|Name: chlorine||Group number: 17|
|Symbol: Cl||Group name: Halogen|
|Atomic number: 17||Period number: 3|
|Atomic weight: 35.453 (2) g m||Block: p-block|
|CAS Registry ID: 7782-50-5||Voice: |
|Standard state: gas at 298 K||Colour: yellowish green|
|Classification: Non-metallic||Availability: |
Image adapted with permission from Prof James Marshall"s (U. North Texas, USA) Walking Tour of the elements CD.
Chlorine is a greenish yellow gas which combines directly with nearly all elements. Chlorine is a respiratory irritant. The gas irritates the mucous membranes and the liquid burns the skin. As little as 3.5 ppm can be detected as an odour, and 1000 ppm is likely to be fatal after a few deep breaths. It was used as a war gas in 1915. It is not found in a free state in nature, but is found commonly as NaCl (solid or seawater).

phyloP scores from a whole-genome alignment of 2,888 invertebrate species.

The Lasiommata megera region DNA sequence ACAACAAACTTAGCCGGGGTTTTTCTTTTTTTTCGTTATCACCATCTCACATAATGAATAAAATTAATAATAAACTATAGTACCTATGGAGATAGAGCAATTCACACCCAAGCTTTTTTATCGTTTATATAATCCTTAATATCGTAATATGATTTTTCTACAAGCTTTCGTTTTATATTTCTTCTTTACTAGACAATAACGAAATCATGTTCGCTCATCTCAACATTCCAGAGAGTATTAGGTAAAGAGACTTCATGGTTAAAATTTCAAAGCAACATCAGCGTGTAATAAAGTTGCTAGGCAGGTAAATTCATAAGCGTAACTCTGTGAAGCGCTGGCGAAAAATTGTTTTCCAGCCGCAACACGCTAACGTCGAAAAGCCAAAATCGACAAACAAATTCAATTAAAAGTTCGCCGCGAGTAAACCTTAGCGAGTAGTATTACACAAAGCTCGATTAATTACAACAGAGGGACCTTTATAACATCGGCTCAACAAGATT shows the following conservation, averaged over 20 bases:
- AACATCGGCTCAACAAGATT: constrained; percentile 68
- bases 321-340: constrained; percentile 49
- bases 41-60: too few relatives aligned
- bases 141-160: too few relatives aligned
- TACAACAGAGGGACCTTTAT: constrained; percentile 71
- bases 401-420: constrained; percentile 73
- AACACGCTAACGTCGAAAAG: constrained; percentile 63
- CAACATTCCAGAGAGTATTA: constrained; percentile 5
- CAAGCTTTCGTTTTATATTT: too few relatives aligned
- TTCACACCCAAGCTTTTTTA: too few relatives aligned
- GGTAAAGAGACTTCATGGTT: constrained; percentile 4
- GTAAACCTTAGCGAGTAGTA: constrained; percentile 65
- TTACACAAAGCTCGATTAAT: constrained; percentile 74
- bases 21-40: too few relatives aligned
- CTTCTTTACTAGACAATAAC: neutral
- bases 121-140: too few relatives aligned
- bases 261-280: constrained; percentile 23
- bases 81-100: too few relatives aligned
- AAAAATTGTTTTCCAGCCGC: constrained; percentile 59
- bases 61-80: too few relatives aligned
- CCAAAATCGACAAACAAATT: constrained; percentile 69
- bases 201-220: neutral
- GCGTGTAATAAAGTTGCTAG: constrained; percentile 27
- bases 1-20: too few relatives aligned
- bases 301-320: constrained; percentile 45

Nearing Zero cartoon included by kind permission of Nick Kim.
IsolationHere is a brief summary of the isolation of chlorine.
It is rarely necessary to make chlorine in the laboratory as it is readily available commercially in cylindes. Chlorine is found largely in seawater where it exists as sodium chloride. It is recovered as a reactive, corrosive, pale green chlorine gas from brine (a solution of sodium chloride in water) by electrolyis. Electrolysis of molten salt, NaCl, also succeeds, in which case the other product is sodium metal rather than sodium hydroxide.
Na+ + Cl- + H2O Na+ + 1/2Cl2 + 1/2H2 + OH-
In the laboratory under carefully controlled conditions, chlorine can be made by the action of an oxidizing agent such as manganese dioxide, MnO2, upon concentrated hydrochloric acid - the same reaction used by Scheele in 1774 when discovering chlorine.
MnO2 + 4HCl MnCl2 + Cl2 + 2H2O